Many witnesses will be frightened. That’s the whole point of company tactics. It’s critical to understand and explain their rights:

  • NLRB affidavits are confidential. Agents are prohibited from revealing the identity of witnesses to management.
  • The moment a worker sits down with an NLRB agent, they are no longer the union’s witness. They become a witness of the US government.
  • The government doesn’t like its witnesses being tampered with. It’s a serious violation of federal law to discipline, fire, or even harass a worker for being a witness.
  • So, if somehow management figured out someone was a witness, they’d have to screw up twice as bad for the company to justify their termination to the NLRB.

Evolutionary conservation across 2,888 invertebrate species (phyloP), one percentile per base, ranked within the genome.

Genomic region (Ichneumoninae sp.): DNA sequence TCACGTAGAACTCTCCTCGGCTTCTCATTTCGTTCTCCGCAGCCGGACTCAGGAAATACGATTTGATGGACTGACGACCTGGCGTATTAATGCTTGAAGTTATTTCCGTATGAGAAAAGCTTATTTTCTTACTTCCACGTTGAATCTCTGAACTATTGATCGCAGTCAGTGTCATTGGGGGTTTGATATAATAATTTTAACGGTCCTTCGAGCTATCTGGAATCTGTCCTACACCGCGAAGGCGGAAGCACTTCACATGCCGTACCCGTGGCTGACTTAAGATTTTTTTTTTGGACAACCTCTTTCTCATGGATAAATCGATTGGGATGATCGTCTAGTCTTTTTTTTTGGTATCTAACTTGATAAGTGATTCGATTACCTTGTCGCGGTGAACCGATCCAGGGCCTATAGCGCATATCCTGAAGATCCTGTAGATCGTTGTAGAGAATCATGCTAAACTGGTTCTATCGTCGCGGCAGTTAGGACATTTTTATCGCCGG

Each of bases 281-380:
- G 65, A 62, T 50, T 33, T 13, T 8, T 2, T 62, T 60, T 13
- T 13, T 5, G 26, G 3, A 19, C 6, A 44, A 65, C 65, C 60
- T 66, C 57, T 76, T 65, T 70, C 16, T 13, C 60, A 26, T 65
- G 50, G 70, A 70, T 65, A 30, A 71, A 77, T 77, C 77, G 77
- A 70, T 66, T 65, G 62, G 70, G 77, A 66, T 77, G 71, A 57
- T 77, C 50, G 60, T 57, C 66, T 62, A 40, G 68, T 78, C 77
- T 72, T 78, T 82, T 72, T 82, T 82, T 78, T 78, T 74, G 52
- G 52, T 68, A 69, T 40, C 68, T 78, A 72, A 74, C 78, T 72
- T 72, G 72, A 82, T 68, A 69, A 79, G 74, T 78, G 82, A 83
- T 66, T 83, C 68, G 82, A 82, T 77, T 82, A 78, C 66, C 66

• I’ve presented hundreds of witnesses to the NLRB. Not one of them ever received so much as a dirty look from management.
  • Remember: a big corporation may have lots of power - but the US government has more power.

Let’s talk about the kind of evidence needed to prove the various types of violations:

Allowing anti-union workers free run of the plant during working hours: We need to prove management knew and didn’t take action to stop and discipline them. That means we need multiple witnesses saying they saw management observing the activity.

  • You might argue it’s common sense that management knew people were off their jobs. But common sense isn’t evidence.
  • Management always defends themselves by saying they didn’t know and would have taken action of they did. We have to PROVE beyond a reasonable doubt that they did know.

Management privately coercing workers to not support the union: We need people to testify about discussions management had with them.